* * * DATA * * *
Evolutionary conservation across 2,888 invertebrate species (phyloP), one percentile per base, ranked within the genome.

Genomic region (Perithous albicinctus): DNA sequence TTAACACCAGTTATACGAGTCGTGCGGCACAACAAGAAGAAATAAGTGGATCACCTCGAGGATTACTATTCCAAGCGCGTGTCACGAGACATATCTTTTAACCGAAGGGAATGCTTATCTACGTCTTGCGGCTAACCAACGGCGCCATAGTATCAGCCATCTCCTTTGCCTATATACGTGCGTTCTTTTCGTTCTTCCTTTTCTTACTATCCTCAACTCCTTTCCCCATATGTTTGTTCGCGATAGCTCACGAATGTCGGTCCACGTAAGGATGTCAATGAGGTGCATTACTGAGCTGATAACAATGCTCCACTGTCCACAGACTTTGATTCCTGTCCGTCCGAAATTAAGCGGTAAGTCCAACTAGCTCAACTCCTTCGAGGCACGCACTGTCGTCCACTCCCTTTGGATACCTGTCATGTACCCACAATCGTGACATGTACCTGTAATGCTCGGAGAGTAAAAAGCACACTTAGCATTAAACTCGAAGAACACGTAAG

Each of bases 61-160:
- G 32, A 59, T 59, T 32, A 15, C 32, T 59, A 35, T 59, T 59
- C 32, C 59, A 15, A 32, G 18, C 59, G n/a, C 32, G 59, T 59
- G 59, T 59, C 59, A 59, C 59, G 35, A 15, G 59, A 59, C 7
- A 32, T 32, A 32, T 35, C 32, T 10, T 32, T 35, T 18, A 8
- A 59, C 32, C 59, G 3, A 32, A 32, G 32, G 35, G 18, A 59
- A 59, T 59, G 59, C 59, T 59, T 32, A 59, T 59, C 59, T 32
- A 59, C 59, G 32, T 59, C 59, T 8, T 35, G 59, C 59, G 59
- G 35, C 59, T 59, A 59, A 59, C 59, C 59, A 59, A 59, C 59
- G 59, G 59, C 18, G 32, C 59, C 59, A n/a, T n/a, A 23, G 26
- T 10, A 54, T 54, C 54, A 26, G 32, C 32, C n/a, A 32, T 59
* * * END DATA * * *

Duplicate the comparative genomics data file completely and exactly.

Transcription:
Evolutionary conservation across 2,888 invertebrate species (phyloP), one percentile per base, ranked within the genome.

Genomic region (Perithous albicinctus): DNA sequence TTAACACCAGTTATACGAGTCGTGCGGCACAACAAGAAGAAATAAGTGGATCACCTCGAGGATTACTATTCCAAGCGCGTGTCACGAGACATATCTTTTAACCGAAGGGAATGCTTATCTACGTCTTGCGGCTAACCAACGGCGCCATAGTATCAGCCATCTCCTTTGCCTATATACGTGCGTTCTTTTCGTTCTTCCTTTTCTTACTATCCTCAACTCCTTTCCCCATATGTTTGTTCGCGATAGCTCACGAATGTCGGTCCACGTAAGGATGTCAATGAGGTGCATTACTGAGCTGATAACAATGCTCCACTGTCCACAGACTTTGATTCCTGTCCGTCCGAAATTAAGCGGTAAGTCCAACTAGCTCAACTCCTTCGAGGCACGCACTGTCGTCCACTCCCTTTGGATACCTGTCATGTACCCACAATCGTGACATGTACCTGTAATGCTCGGAGAGTAAAAAGCACACTTAGCATTAAACTCGAAGAACACGTAAG

Each of bases 61-160:
- G 32, A 59, T 59, T 32, A 15, C 32, T 59, A 35, T 59, T 59
- C 32, C 59, A 15, A 32, G 18, C 59, G n/a, C 32, G 59, T 59
- G 59, T 59, C 59, A 59, C 59, G 35, A 15, G 59, A 59, C 7
- A 32, T 32, A 32, T 35, C 32, T 10, T 32, T 35, T 18, A 8
- A 59, C 32, C 59, G 3, A 32, A 32, G 32, G 35, G 18, A 59
- A 59, T 59, G 59, C 59, T 59, T 32, A 59, T 59, C 59, T 32
- A 59, C 59, G 32, T 59, C 59, T 8, T 35, G 59, C 59, G 59
- G 35, C 59, T 59, A 59, A 59, C 59, C 59, A 59, A 59, C 59
- G 59, G 59, C 18, G 32, C 59, C 59, A n/a, T n/a, A 23, G 26
- T 10, A 54, T 54, C 54, A 26, G 32, C 32, C n/a, A 32, T 59